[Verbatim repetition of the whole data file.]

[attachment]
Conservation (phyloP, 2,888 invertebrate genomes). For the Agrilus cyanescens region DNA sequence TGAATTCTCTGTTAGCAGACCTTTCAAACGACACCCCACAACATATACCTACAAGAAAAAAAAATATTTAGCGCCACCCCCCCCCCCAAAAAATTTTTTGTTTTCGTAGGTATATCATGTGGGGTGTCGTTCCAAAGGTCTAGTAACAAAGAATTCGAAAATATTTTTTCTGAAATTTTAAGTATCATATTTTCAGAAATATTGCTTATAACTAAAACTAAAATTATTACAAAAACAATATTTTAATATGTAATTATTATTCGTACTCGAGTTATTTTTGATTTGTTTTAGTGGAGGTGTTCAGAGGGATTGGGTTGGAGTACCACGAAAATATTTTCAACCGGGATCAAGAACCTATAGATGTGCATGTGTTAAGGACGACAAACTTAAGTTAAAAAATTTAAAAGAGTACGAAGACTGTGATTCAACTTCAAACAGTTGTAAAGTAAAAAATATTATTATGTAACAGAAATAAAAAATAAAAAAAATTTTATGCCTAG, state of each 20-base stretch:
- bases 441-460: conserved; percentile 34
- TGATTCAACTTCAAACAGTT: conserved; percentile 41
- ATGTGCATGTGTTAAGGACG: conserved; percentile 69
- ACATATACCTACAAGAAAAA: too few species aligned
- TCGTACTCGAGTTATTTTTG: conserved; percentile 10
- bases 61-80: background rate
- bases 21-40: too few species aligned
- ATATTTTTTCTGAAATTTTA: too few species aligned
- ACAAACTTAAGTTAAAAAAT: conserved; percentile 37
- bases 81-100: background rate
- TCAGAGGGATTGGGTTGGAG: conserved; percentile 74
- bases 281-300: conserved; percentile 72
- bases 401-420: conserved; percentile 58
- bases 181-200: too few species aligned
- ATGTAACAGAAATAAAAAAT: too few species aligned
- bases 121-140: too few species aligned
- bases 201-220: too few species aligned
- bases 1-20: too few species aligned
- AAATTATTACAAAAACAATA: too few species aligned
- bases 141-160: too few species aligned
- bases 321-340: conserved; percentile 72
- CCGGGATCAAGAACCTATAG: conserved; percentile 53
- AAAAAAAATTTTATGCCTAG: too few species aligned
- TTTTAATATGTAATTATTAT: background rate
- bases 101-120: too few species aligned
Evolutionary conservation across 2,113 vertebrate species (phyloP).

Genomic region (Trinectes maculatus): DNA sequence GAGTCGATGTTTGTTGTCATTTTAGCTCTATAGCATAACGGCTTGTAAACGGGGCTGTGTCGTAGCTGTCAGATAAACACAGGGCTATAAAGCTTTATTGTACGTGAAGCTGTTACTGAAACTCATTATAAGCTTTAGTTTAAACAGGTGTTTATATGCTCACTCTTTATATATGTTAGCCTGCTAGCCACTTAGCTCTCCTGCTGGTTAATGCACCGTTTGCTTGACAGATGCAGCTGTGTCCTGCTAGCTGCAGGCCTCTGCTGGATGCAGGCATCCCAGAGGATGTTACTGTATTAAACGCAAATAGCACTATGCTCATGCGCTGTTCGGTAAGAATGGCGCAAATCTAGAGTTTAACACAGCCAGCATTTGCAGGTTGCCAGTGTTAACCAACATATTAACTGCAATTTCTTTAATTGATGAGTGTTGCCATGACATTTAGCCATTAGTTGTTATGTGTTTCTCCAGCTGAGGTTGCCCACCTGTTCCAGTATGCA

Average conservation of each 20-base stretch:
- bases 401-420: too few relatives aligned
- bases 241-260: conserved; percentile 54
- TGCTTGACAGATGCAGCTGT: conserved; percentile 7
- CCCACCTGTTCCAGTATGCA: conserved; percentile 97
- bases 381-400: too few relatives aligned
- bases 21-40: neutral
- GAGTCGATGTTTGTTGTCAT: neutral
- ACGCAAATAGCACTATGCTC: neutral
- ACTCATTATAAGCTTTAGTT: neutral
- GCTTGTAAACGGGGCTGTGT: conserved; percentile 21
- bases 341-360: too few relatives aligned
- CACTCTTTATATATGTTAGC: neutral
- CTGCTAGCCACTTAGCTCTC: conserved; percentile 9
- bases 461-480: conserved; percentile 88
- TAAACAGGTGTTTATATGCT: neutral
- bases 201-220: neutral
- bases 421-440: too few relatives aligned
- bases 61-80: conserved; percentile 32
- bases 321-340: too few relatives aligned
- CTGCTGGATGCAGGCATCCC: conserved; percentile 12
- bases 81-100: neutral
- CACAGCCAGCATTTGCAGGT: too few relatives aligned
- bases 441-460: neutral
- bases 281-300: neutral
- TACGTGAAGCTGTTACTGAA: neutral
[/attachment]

Conservation (phyloP, 2,888 invertebrate genomes). For the Agrilus cyanescens region DNA sequence TGAATTCTCTGTTAGCAGACCTTTCAAACGACACCCCACAACATATACCTACAAGAAAAAAAAATATTTAGCGCCACCCCCCCCCCCAAAAAATTTTTTGTTTTCGTAGGTATATCATGTGGGGTGTCGTTCCAAAGGTCTAGTAACAAAGAATTCGAAAATATTTTTTCTGAAATTTTAAGTATCATATTTTCAGAAATATTGCTTATAACTAAAACTAAAATTATTACAAAAACAATATTTTAATATGTAATTATTATTCGTACTCGAGTTATTTTTGATTTGTTTTAGTGGAGGTGTTCAGAGGGATTGGGTTGGAGTACCACGAAAATATTTTCAACCGGGATCAAGAACCTATAGATGTGCATGTGTTAAGGACGACAAACTTAAGTTAAAAAATTTAAAAGAGTACGAAGACTGTGATTCAACTTCAAACAGTTGTAAAGTAAAAAATATTATTATGTAACAGAAATAAAAAATAAAAAAAATTTTATGCCTAG, state of each 20-base stretch:
- bases 441-460: conserved; percentile 34
- TGATTCAACTTCAAACAGTT: conserved; percentile 41
- ATGTGCATGTGTTAAGGACG: conserved; percentile 69
- ACATATACCTACAAGAAAAA: too few species aligned
- TCGTACTCGAGTTATTTTTG: conserved; percentile 10
- bases 61-80: background rate
- bases 21-40: too few species aligned
- ATATTTTTTCTGAAATTTTA: too few species aligned
- ACAAACTTAAGTTAAAAAAT: conserved; percentile 37
- bases 81-100: background rate
- TCAGAGGGATTGGGTTGGAG: conserved; percentile 74
- bases 281-300: conserved; percentile 72
- bases 401-420: conserved; percentile 58
- bases 181-200: too few species aligned
- ATGTAACAGAAATAAAAAAT: too few species aligned
- bases 121-140: too few species aligned
- bases 201-220: too few species aligned
- bases 1-20: too few species aligned
- AAATTATTACAAAAACAATA: too few species aligned
- bases 141-160: too few species aligned
- bases 321-340: conserved; percentile 72
- CCGGGATCAAGAACCTATAG: conserved; percentile 53
- AAAAAAAATTTTATGCCTAG: too few species aligned
- TTTTAATATGTAATTATTAT: background rate
- bases 101-120: too few species aligned
Evolutionary conservation across 2,113 vertebrate species (phyloP).

Genomic region (Trinectes maculatus): DNA sequence GAGTCGATGTTTGTTGTCATTTTAGCTCTATAGCATAACGGCTTGTAAACGGGGCTGTGTCGTAGCTGTCAGATAAACACAGGGCTATAAAGCTTTATTGTACGTGAAGCTGTTACTGAAACTCATTATAAGCTTTAGTTTAAACAGGTGTTTATATGCTCACTCTTTATATATGTTAGCCTGCTAGCCACTTAGCTCTCCTGCTGGTTAATGCACCGTTTGCTTGACAGATGCAGCTGTGTCCTGCTAGCTGCAGGCCTCTGCTGGATGCAGGCATCCCAGAGGATGTTACTGTATTAAACGCAAATAGCACTATGCTCATGCGCTGTTCGGTAAGAATGGCGCAAATCTAGAGTTTAACACAGCCAGCATTTGCAGGTTGCCAGTGTTAACCAACATATTAACTGCAATTTCTTTAATTGATGAGTGTTGCCATGACATTTAGCCATTAGTTGTTATGTGTTTCTCCAGCTGAGGTTGCCCACCTGTTCCAGTATGCA

Average conservation of each 20-base stretch:
- bases 401-420: too few relatives aligned
- bases 241-260: conserved; percentile 54
- TGCTTGACAGATGCAGCTGT: conserved; percentile 7
- CCCACCTGTTCCAGTATGCA: conserved; percentile 97
- bases 381-400: too few relatives aligned
- bases 21-40: neutral
- GAGTCGATGTTTGTTGTCAT: neutral
- ACGCAAATAGCACTATGCTC: neutral
- ACTCATTATAAGCTTTAGTT: neutral
- GCTTGTAAACGGGGCTGTGT: conserved; percentile 21
- bases 341-360: too few relatives aligned
- CACTCTTTATATATGTTAGC: neutral
- CTGCTAGCCACTTAGCTCTC: conserved; percentile 9
- bases 461-480: conserved; percentile 88
- TAAACAGGTGTTTATATGCT: neutral
- bases 201-220: neutral
- bases 421-440: too few relatives aligned
- bases 61-80: conserved; percentile 32
- bases 321-340: too few relatives aligned
- CTGCTGGATGCAGGCATCCC: conserved; percentile 12
- bases 81-100: neutral
- CACAGCCAGCATTTGCAGGT: too few relatives aligned
- bases 441-460: neutral
- bases 281-300: neutral
- TACGTGAAGCTGTTACTGAA: neutral